In my book, state-level policymaking should be like good parenting. It should incentivize the behaviors you’re looking to inspire, grant autonomy (when your charges have earned it), and refrain from too much meddling or coddling. It should be transparent and honest, truthful about tradeoffs between short-term discomfort and long-term gain, and motivated by a clear compass rooted in what’s in the best interest of the kids’ wellbeing.
So why does Ohio’s latest softening on what we expect of our high schoolers bring to mind so many parallels to helicopter parenting? Allow me to explain.
I first learned about helicopter parenting from my husband, a psychotherapist who counsels a number of adolescents and young adults. Years ago, he began noting (broadly, never in specifics) that many young people he counseled seemed to lack the fortitude and emotional resilience to overcome basic life obstacles. For instance, they might have a panic attack after earning a “C” on a paper, find themselves bedridden with depression if they didn’t get into their first-choice college, or wind up suicidal after a break-up with a girlfriend or boyfriend.
A common thread among these clients was that their parents tended to “hover,” micromanaging their lives and worse yet protecting them from the natural consequences of their decisions and from the discomfort that comes with failure. At that point, the term “helicopter parenting” wasn’t yet part of my lexicon, nor had I seen expert takes from university deans, psychologists, or doctors that brought it fully into the mainstream. But I had heard enough to be suspicious of participation trophies and the self-esteem movement. I vowed that if and when I had children of my own, I’d allow them the dignity of facing the truth, even when—and maybe especially when—it included failure. It seemed clear that the alternative was infinitely worse, and much harder to recover from.
Since then, these themes have shown up somewhat unexpectedly in my own line of work—education policy. The “opt out movement,” wherein parents keep their kids home on state testing days, struck me as an offshoot of helicopter parenting—especially among those reluctant to expose children to stress or anxiety. (Certainly, there are kids for whom anxiety is a legitimate challenge, though such debilitating levels are arguably rare.)
Support for higher academic standards, which Ohio began moving toward in 2009, and the fight to overcome the “honesty gap”—the yawning chasm between states’ sunny numbers on student proficiency versus more rigorous national measures (e.g., NAEP or ACT)—made deep sense. It paralleled my nascent views on parenting and my antagonism toward helicoptering, inasmuch as I believed that if young people aren’t prepared for life—whether academically or emotionally—it’s better that parents know right away, while they still have time to adjust course.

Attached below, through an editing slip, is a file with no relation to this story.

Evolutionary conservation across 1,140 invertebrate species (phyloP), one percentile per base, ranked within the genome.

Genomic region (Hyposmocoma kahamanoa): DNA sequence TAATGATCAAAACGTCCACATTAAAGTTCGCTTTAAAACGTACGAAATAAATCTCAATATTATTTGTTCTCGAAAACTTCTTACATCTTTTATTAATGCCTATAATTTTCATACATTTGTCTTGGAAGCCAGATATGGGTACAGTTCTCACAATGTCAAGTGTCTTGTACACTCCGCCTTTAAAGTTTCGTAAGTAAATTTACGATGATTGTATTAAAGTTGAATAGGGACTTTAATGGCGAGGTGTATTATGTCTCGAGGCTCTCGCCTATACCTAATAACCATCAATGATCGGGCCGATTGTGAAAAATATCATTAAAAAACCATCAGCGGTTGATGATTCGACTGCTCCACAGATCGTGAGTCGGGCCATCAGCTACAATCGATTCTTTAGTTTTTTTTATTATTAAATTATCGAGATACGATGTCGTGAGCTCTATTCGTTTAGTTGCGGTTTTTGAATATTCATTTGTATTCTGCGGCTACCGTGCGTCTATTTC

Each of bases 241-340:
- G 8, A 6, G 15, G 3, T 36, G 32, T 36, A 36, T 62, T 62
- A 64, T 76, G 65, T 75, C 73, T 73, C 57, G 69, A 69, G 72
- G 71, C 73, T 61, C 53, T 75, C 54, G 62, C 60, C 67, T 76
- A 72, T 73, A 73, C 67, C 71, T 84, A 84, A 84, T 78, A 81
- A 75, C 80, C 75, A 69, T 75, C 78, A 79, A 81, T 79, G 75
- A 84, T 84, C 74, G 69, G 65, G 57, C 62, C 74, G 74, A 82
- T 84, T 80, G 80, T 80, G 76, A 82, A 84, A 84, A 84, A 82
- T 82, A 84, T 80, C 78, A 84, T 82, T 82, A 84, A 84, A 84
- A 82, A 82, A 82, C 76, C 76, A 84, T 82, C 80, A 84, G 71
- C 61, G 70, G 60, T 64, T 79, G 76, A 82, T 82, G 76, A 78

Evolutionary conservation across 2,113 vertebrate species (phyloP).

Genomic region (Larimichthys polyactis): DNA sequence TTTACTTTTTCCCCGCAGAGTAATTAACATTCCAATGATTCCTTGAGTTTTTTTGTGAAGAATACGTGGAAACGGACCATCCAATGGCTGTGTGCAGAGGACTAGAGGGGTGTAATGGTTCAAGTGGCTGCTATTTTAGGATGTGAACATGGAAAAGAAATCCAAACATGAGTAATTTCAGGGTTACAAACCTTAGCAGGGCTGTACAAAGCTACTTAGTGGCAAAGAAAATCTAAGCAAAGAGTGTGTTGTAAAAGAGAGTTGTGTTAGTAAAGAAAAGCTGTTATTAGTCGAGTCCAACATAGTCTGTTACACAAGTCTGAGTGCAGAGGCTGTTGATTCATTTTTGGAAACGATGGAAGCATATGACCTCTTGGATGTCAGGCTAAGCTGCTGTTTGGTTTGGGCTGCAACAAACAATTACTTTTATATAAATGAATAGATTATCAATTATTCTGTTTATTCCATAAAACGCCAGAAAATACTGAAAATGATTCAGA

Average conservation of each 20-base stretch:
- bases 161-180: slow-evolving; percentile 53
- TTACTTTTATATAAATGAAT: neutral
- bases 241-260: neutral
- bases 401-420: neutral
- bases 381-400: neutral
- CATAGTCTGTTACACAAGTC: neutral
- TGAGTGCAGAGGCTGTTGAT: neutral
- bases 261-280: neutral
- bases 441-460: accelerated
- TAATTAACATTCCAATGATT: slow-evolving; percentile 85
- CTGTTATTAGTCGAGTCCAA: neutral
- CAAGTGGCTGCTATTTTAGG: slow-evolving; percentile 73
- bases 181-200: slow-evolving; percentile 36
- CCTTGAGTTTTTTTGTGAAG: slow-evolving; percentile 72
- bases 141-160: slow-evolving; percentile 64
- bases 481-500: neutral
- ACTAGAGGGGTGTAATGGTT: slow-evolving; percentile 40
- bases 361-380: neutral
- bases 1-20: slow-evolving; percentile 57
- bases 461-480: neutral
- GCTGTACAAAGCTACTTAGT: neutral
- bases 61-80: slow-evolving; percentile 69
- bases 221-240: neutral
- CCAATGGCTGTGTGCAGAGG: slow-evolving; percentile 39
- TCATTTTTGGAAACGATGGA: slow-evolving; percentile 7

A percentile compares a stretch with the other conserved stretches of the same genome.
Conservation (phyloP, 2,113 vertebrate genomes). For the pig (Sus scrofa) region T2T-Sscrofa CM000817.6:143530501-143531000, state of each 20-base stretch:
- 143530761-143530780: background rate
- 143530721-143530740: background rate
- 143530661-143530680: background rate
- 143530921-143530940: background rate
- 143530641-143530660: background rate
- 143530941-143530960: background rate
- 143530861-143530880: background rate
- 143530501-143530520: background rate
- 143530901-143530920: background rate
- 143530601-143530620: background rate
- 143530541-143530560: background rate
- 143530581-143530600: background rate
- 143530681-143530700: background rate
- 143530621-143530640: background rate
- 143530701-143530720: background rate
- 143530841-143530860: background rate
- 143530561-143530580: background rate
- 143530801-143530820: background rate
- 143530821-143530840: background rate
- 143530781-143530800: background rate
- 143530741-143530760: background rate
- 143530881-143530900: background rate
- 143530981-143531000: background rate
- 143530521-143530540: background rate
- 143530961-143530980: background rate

Most recently, Ohio’s debate over graduation requirements has me looking through this lens again. Ohio lawmakers must decide whether to accept the recommendations passed by the State Board of Education this week to extend the latest “fix” to the classes of 2019 and 2020. This menu of options allows students to earn a diploma without demonstrating mastery in any academic content area. A new “jobs readiness seal” earned by completing a checklist of vague and subjective traits such as “global/intercultural fluency” and “dressing and acting appropriately” takes us even further away from the mark. Are we really ready to award diplomas so subjectively?
These options weaken what is already a somewhat meaningless diploma, amount to state-sanctioned low expectations, and set Ohio back three decades when it comes to expecting high school students to meet a basic threshold of competency in key subjects. (Ohio’s 117th General Assembly passed a law in 1987 that required the graduating class of 1994 and classes thereafter to pass ninth grade proficiency exams.)
Like helicoptering, creating competency-free options for young people to graduate is detrimental no matter how loving it’s intended to be. Students, rather than schools and adults charged with running them, will bear the costs down the line. And the cruel irony is that the students for whom we’ve created these alternatives, unlike those who are fiercely helicoptered, are far less likely to have a safety net to fall back on when their academic deficiencies catch up to them.
To some, criticizing the notion of diplomas-as-participation-trophies might come across as elitist. After all, who are we to stand between eighteen-year-olds and their high school diplomas? I worry less about the fact that we’re letting students off the hook than the reality that we’re letting schools off the hook. If Ohio lawmakers accept the State Board’s recommendation and extend these soft alternatives for several more years, they are tacitly agreeing with the idea that mastery is just not possible for some students.
At the end of the day, Ohio’s weakening of graduation standards reminds me of the most disturbing aspects of helicopter parenting. It represents the path of least resistance, regardless of the long-term consequences for students whose interests we’re supposed to protect. It robs students of the opportunity to work hard and achieve something meaningful. It allows adults to save face, albeit temporarily. And, sadly, the repercussions will likely not be felt until years down the line, once those same students enter a world for which they are utterly unprepared.